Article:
ALBANY, N.Y. — New York state would require online campaign advertisements to include the identity of the group paying for the content under a proposal announced Thursday by Gov. Andrew Cuomo that aims to prevent meddling in the state’s democracy.
The Democrat also called for rules directing internet platforms such as Facebook to maintain a public file of every political ad relating to New York elections that would include the source of the ad and the number of times it’s been viewed. Groups paying for online election ads would have to file as independent campaign organizations, and foreign organizations would be prohibited from placing ads.
Finally, to encourage greater voter participation, Cuomo wants to streamline the voter registration process, allow same-day registration on election day and allow voters to cast a ballot up to 12 days before an election. Currently New York is one of only 12 states without some form of early voting.
Lawmakers would have to approve the changes, which come amid growing concerns about the influence online advertisements from Russian sources had on the 2016 presidential election. Online political content has also been an issue in New York state politics, with legislative candidates regularly complaining about anonymous online ads.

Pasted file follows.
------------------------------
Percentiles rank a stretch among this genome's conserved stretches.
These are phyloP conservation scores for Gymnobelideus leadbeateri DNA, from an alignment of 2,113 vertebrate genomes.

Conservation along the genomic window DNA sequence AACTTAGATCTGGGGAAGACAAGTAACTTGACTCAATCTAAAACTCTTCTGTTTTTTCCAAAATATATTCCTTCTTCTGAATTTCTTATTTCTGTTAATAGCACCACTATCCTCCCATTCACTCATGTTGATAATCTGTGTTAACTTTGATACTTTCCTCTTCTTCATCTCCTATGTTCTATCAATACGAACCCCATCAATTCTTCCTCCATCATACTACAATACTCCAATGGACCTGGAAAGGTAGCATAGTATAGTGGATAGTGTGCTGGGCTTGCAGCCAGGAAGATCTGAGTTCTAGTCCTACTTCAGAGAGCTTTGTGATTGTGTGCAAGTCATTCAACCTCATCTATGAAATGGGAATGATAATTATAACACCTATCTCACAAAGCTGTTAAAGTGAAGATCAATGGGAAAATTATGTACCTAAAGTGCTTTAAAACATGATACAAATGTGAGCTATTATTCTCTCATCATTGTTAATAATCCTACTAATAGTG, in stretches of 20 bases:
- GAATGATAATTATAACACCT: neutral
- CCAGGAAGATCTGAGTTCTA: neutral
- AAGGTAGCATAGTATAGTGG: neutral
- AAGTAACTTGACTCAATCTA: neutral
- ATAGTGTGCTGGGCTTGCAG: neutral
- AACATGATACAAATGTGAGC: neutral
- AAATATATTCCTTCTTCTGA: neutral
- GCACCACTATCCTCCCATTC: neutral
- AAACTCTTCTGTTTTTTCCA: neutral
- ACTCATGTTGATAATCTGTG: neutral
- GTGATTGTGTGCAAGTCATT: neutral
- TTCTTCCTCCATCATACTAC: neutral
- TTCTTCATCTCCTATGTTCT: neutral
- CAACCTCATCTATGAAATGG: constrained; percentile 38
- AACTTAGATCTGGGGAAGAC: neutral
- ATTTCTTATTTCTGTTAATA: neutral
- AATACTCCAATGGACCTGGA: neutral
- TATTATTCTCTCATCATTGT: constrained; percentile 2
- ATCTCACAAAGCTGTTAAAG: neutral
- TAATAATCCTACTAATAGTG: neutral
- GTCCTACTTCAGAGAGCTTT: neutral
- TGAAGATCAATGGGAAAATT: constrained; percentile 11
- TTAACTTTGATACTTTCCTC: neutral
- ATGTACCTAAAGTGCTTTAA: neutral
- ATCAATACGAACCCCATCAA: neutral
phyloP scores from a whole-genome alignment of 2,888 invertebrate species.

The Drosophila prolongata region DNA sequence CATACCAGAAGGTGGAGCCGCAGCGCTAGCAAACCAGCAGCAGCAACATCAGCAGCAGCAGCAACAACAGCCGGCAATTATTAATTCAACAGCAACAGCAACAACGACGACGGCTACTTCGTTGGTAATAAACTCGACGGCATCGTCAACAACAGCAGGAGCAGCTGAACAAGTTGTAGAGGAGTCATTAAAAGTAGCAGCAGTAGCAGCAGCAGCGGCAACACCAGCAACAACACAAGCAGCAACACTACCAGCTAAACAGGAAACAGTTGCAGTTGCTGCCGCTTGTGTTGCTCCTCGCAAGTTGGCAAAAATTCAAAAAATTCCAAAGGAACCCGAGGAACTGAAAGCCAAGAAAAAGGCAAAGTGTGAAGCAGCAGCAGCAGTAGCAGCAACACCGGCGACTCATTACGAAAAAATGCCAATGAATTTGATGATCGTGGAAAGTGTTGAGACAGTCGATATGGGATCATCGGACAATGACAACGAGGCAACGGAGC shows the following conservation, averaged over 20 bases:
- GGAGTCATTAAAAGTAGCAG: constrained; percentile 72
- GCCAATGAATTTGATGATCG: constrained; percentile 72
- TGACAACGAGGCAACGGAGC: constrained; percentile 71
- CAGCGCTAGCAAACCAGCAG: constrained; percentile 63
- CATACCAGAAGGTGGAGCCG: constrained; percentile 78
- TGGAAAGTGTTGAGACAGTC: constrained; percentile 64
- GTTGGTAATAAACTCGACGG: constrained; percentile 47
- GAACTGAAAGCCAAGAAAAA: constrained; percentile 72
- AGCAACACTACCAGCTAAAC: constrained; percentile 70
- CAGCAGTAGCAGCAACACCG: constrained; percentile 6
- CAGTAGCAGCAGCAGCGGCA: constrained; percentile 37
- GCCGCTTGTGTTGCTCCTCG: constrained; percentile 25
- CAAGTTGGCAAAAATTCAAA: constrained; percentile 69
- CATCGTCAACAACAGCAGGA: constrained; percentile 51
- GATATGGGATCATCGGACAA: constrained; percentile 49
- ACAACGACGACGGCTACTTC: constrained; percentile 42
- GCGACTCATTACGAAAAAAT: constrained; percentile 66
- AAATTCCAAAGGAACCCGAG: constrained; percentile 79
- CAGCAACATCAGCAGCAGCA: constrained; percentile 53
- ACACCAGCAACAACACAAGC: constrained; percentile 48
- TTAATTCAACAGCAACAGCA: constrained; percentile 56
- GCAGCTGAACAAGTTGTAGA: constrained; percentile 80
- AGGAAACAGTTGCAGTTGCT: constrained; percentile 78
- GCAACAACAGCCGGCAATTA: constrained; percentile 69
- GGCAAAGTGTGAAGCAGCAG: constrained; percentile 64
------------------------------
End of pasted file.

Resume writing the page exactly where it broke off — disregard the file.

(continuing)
The 2016 election showed it’s time for the state to update its voting rules and subject online political ads to the same level of scrutiny and disclosure requirements as traditional election ads for print, TV and radio, Cuomo said.
“What we saw during the last election was a systematic effort to undermine and manipulate our very democracy,” Cuomo said in a statement announcing his proposal. “With these new safeguards, New York — in the strongest terms possible — will combat unscrupulous and shadowy threats to our electoral process, as well as break down fundamental barriers that for far too long have prevented New Yorkers from being heard and from exercising their right to vote.”
Legislative leaders have yet to weigh in on Cuomo’s newest proposal, but earlier attempts to pass similar changes have languished in Albany. Cuomo plans to detail his ideas during his Jan. 3 state of the state address, which comes on the first day of the 2018 legislative session.
Susan Lerner, executive director of the good-government group Common Cause-New York, called Cuomo’s suggestions “an important step forward.”
“For our democracy to function, we must have a voting process that deserves our trust,” she said.